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Speech disorders or speech impairments are a type of
communication disorder A communication disorder is any disorder that affects an individual's ability to comprehend, detect, or apply language and speech to engage in discourse effectively with others. The delays and disorders can range from simple sound substitution to t ...
where normal
speech Speech is human vocal communication Communication (from Latin Latin (, or , ) is a classical language belonging to the Italic languages, Italic branch of the Indo-European languages. Latin was originally spoken in the area around Rome, ...

speech
is disrupted. This can mean
stuttering Stuttering, also known as stammering, is a speech disorder Speech disorders or speech impairments are a type of communication disorder where normal speech Speech is human vocal communication using language. Each language uses Phonetics ...
, lisps, etc. Someone who is unable to speak due to a speech disorder is considered
mute Muteness is a speech disorder in which a person lacks the ability to speak. Mute may also refer to: Technology * Mute (music), a device used to alter the sound of a musical instrument ** The mute switch or button on an electronic audio mixer, whic ...
. Speech disorders affect roughly 11.5% of the US population. Speech is a complex process that requires precise timing, nerve and muscle control. The ability to understand language and produce speech is coordinated by the brain. A person who suffers from a
stroke A stroke is a medical condition A disease is a particular abnormal condition that negatively affects the structure or function (biology), function of all or part of an organism, and that is not due to any immediate external injury. Dis ...

stroke
, an
accident An accident is an unplanned event that sometimes has inconvenient or undesirable consequences, other times being inconsequential. The occurrence of such an event may or may not have unrecognized or unaddressed risks contributing to its cause. Mo ...

accident
or
birth defect A birth defect, also known as a congenital disorder, is a condition present at birth Birth is the act or process of bearing or bringing forth offspring, also referred to in technical contexts as parturition. In mammals, the process is initiat ...
may have speech and language problems.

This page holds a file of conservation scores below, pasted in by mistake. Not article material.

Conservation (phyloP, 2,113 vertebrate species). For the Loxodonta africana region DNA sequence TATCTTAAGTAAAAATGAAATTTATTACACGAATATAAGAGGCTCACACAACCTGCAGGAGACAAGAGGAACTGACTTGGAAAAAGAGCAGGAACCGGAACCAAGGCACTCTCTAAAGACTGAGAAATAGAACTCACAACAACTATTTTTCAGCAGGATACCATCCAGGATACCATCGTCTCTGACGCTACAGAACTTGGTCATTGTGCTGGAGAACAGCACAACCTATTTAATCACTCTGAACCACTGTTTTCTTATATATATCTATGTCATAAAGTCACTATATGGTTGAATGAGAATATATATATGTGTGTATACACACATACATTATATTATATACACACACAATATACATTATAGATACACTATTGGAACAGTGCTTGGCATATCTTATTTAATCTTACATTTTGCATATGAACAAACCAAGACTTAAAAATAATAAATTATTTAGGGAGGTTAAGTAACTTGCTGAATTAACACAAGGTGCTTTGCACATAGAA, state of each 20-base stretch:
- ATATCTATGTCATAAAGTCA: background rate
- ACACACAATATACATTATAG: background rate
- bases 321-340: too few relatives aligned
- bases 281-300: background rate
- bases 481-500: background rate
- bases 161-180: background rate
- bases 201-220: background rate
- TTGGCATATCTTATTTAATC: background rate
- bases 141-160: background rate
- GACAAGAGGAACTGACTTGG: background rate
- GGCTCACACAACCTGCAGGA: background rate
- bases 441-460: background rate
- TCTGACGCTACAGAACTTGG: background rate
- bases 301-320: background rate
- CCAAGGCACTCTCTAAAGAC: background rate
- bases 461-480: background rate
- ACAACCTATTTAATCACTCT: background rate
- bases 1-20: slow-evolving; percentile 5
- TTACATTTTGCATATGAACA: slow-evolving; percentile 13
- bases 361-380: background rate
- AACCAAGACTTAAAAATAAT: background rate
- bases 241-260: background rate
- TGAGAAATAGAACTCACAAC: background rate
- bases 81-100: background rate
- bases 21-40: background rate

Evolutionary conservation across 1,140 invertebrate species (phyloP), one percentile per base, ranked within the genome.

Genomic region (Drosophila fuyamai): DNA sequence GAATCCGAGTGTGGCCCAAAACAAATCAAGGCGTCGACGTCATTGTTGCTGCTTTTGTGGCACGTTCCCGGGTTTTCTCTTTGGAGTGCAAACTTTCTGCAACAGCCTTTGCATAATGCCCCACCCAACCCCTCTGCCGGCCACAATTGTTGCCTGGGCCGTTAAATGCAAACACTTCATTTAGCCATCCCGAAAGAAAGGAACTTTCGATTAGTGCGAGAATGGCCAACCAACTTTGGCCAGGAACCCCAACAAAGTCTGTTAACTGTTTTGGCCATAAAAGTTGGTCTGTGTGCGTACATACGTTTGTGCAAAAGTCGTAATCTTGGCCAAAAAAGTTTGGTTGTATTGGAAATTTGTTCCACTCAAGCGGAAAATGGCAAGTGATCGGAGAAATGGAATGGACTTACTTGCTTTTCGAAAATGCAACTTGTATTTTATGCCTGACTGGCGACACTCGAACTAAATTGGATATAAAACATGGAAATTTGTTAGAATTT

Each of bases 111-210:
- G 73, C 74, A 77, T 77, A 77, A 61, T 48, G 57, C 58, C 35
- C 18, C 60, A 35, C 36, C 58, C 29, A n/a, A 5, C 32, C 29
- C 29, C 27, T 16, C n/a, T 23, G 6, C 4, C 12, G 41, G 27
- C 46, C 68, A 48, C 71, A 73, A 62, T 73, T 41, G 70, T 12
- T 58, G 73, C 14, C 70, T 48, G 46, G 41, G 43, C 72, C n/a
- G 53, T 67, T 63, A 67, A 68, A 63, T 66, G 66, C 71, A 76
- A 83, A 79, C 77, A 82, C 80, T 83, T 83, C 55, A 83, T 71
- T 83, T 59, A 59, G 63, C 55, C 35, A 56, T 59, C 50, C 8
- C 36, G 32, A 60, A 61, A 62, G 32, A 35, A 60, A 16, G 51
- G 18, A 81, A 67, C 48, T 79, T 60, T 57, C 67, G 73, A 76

Classification

Classifying speech into normal and disordered is more problematic than it first seems. By strict classification, only 5% to 10% of the population has a completely normal manner of speaking (with respect to all parameters) and healthy voice; all others suffer from one disorder or another. There are three different levels of classification when determining the magnitude and type of a speech disorder and the proper treatment or therapy: # Sounds the patient can produce ## Phonemic – can be produced easily; used meaningfully and constructively ## Phonetic – produced only upon request; not used consistently, meaningfully, or constructively; not used in connected speech # Stimulate sounds ## Easily stimulated ## Stimulate after demonstration and probing (i.e. with a tongue depressor) # Cannot produce the sound ## Cannot be produced voluntarily ## No production ever observed


Types of disorder

*
Apraxia of speech Apraxia of speech (AOS) is an acquired Motor speech disorders, oral motor speech disorder affecting an individual's ability to translate conscious speech plans into motor plans, which results in limited and difficult speech ability. By the definiti ...
may result from stroke or progressive illness, and involves inconsistent production of speech sounds and rearranging of sounds in a word ("potato" may become "topato" and next "totapo"). Production of words becomes more difficult with effort, but common phrases may sometimes be spoken spontaneously without effort. *
Cluttering Cluttering is a speech Speech is human vocal communication using language. Each language uses Phonetics, phonetic combinations of vowel and consonant sounds that form the sound of its words (that is, all English words sound different from all ...
, a speech and fluency disorder characterized primarily by a rapid rate of speech, which makes speech difficult to understand. *
Developmental verbal dyspraxia Developmental verbal dyspraxia (DVD), also known as childhood apraxia of speech (CAS) and developmental apraxia of speech (DAS), is a condition in which children have problems saying sounds, syllables and words. This is not because of muscle weakne ...
also known as childhood apraxia of speech. *
Dysarthria Dysarthria is a speech sound disorder A speech sound disorder (SSD) is a speech disorder in which some speech sounds (called phoneme In phonology and linguistics, a phoneme is a unit of sound that distinguishes one word from another in a ...
is a weakness or paralysis of speech muscles caused by damage to the nerves or brain. Dysarthria is often caused by
stroke A stroke is a medical condition A disease is a particular abnormal condition that negatively affects the structure or function (biology), function of all or part of an organism, and that is not due to any immediate external injury. Dis ...

stroke
s,
Parkinson's disease Parkinson's disease (PD), or simply Parkinson's, is a chronic condition, long-term neurodegeneration, degenerative disorder of the central nervous system that mainly affects the motor system. The symptoms usually emerge slowly, and as the disea ...
,
ALS Amyotrophic lateral sclerosis (ALS; also known as Lou Gehrig's disease in Canada Canada is a country in the northern part of North America. Its Provinces and territories of Canada, ten provinces and three territories extend from the At ...
, head or neck injuries, surgical accident, or
cerebral palsy Cerebral palsy (CP) is a group of movement disorders Movement disorder refers to any clinical syndrome with either an excess of movement or a paucity of voluntary and involuntary movements, unrelated to weakness or spasticity Spasticity () is ...